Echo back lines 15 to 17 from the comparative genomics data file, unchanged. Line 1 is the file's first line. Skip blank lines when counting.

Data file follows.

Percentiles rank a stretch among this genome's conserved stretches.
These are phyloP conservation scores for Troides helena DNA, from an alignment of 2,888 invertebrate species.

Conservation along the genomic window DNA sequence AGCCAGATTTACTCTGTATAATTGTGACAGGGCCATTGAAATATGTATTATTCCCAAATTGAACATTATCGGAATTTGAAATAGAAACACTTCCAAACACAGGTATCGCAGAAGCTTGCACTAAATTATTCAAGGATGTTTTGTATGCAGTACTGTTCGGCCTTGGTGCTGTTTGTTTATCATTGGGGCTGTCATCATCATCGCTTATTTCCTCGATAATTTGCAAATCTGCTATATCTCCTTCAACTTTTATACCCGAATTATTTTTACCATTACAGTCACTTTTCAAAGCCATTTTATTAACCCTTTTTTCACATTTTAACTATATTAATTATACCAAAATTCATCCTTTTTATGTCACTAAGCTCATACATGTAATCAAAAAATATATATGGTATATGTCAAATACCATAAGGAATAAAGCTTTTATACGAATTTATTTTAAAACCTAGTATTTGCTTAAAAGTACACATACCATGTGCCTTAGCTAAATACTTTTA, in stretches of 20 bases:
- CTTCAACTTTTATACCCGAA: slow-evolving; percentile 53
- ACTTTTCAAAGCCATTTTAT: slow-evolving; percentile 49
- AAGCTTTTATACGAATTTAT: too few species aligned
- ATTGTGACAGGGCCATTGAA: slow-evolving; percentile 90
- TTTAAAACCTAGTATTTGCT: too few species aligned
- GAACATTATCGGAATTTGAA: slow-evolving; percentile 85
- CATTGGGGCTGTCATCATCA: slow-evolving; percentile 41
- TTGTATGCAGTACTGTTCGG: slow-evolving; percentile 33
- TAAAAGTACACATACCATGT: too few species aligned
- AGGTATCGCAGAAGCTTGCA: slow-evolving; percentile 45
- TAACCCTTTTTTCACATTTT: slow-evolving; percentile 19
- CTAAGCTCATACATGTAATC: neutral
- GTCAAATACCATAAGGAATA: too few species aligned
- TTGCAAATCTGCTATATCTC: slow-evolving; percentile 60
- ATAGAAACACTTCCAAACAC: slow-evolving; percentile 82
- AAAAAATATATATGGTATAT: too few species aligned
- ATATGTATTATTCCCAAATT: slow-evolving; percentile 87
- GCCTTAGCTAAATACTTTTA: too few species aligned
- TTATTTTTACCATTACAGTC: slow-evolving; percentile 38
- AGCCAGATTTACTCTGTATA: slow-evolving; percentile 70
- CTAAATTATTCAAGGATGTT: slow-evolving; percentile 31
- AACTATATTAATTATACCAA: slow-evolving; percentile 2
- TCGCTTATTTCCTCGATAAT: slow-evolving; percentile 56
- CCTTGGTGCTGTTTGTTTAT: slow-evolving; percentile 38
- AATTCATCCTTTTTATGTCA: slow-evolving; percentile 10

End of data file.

- CTAAGCTCATACATGTAATC: neutral
- GTCAAATACCATAAGGAATA: too few species aligned
- TTGCAAATCTGCTATATCTC: slow-evolving; percentile 60